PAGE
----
Best Cities to Visit in Portugal

Best Places to Visit in Portugal © Hugo Teles / Unsplash

From the bustling streets of Lisbon to the tranquil beaches of Algarve, Portugal unveils a mosaic of history, culture, and untouched beauty. Each city, with its distinct charm, paints a picture rich in heritage and modern allure.

Whether drawn to ancient landmarks, melodic folk tunes, or tantalising cuisine, there’s a slice of Portugal resonating with every traveller’s desire. Dive into a journey that spotlights some of this nation’s most captivating cities.


Lisbon, Portugal © Claudio Schwarz / Unsplash

Lisbon, blessed with around 300 sunny days annually, shines not just meteorologically but culturally as well. Boasting a rich tapestry of history spanning 2,700 years, it’s one of the country’s oldest cities, offering families a deep dive into a vibrant past.

As a culinary hotspot, Lisbon tantalises taste buds with its diverse and delicious dishes, ensuring a gastronomic adventure. By night, the city comes alive, offering a blend of lively entertainment suitable for all ages. With panoramic views from its many vantage points, Lisbon provides families with a blend of educational experiences and memorable moments amidst its sun-soaked streets.

The Algarve

Albufeira, Portugal © Dahee Son / Unsplash

Nestled in the southernmost region of Portugal, the Algarve stands as a favourite for many holidaymakers. Its coastline dotted with fishing villages, fresh seafood dishes, and the charming city of Faro all weave a tapestry of authentic Portuguese experiences. The cliff-backed beaches and quaint villages add to its magnetic appeal.

For those keen on a comfortable stay while soaking in the local culture, Premier Villas offers handpicked villas in Algarve and throughout Portugal. Whether diving into the local cuisine, relaxing on sun-kissed beaches, or exploring the rich history, Algarve is a destination that promises memories to cherish.


Porto, Portugal © Dominik Kuhn / Unsplash

Situated along the Douro River, Porto seamlessly marries history with contemporary charm. Renowned for its port wine, the city’s Ribeira District, one of Portugal’s UNESCO World Heritage sites, showcases cobbled streets and vibrant facades, echoing Porto’s storied past.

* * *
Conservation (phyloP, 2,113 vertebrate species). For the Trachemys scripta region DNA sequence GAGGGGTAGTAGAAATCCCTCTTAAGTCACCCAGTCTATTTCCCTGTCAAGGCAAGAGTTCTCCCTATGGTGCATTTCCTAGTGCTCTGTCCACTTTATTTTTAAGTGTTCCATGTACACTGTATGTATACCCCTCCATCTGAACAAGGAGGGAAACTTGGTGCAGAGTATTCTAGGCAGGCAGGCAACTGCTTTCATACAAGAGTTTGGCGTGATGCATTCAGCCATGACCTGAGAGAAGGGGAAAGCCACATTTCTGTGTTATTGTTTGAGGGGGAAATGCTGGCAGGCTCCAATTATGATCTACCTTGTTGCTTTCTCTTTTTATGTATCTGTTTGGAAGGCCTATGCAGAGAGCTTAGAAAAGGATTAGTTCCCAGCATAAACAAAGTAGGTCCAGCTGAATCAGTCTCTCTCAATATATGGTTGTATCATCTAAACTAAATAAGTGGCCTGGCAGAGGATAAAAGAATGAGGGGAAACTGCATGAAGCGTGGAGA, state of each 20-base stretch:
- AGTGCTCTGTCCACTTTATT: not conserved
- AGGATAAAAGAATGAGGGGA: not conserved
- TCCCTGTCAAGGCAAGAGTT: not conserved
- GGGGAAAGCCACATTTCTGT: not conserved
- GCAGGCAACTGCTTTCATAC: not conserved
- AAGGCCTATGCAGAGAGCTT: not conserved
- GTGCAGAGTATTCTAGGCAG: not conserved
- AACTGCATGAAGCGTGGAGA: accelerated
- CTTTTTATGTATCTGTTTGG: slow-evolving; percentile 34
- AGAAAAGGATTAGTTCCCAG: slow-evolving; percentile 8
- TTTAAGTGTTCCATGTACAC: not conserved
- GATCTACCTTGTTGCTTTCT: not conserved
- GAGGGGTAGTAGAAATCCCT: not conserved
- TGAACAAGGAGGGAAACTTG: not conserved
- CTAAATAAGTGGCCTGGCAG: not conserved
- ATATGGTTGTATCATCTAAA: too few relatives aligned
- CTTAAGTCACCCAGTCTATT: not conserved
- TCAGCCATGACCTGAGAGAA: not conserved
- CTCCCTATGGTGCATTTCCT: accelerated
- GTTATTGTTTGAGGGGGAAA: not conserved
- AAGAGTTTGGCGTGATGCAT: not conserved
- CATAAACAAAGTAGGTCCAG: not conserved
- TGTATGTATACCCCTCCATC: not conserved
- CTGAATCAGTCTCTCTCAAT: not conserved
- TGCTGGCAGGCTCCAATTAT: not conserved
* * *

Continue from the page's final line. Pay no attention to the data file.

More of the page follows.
The double-decker Dom Luís I Bridge provides unparalleled views and is a highlight for many visitors. Beyond its architectural marvels, Porto’s culinary scene thrives, ranging from age-old taverns to modern dining spots. For travellers eager to immerse in a city with a rich heritage, scenic riverfronts, and tantalising cuisine, Porto is a delightful choice.


Sintra, Portugal © Renato Marzan / Unsplash

Sintra, located amidst the foothills of Portugal’s Sintra Mountains, exudes fairy-tale allure. The town boasts pastel-coloured villas, lush gardens, and grand palaces that harken back to times of royalty. The Palácio Nacional de Sintra, recognised by its twin chimneys, exemplifies the area’s rich architectural history.

Unique to Sintra is its microclimate, which results in cooler temperatures and frequent mists, fostering verdant forests and a rich diversity of plants. Just a stone’s throw from Lisbon, Sintra offers a delightful mix of history, culture, and natural beauty, solidifying its position as a top Portuguese destination.


Coimbra, Portugal © Egor Kunovsky / Unsplash

Coimbra, often dubbed the ‘Oxford of Portugal’, stands proud as the country’s mediaeval capital. Positioned along the Mondego River, it’s renowned for its prestigious university, the University of Coimbra, which is one of the oldest academic institutions in Europe.

This historic seat of learning lends the city a youthful vibrancy, echoed in its lively cafes, music-filled streets, and annual student festivals. Beyond academia, Coimbra is rich in architectural wonders, with the Joanina Library and the Royal Palace standing as testament. As visitors stroll its ancient streets, they’re enveloped in a blend of tradition and modernity, making Coimbra a must-visit for history buffs and culture enthusiasts alike.


Evora, Portugal © Filipe Silva / Unsplash

Evora beckons travellers with its unique allure. Surrounded by ancient walls, this well-preserved old town offers a tangible journey through time, from Roman temples and Moorish arches to Gothic cathedrals. The thought-provoking Chapel of Bones adds another layer to the city’s distinct charm.

Located in the heart of the Alentejo region and recognised by UNESCO as a World Heritage Site, Evora stands as a testament to Portugal’s rich history. Its serene ambience offers a stark contrast to the country’s bustling locales, making it a must-visit for those eager to experience both tranquillity and cultural depth in one destination.


Braga, Portugal © Alex Person / Unsplash

Braga, often referred to as the ‘Rome of Portugal’, resonates with religious significance and ancient splendour. As one of the country’s oldest cities, it boasts a plethora of centuries-old churches, the most notable being the Bom Jesus do Monte sanctuary with its iconic baroque stairway.

The city’s vibrant religious festivals, especially during Semana Santa, offer a captivating blend of tradition and celebration. Beyond its spiritual heritage, Braga is a lively urban centre with a thriving cultural scene, modern eateries, and shopping districts. For travellers, Braga presents a harmonious blend of historical depth and contemporary vibrancy, making it a standout destination in Portugal.

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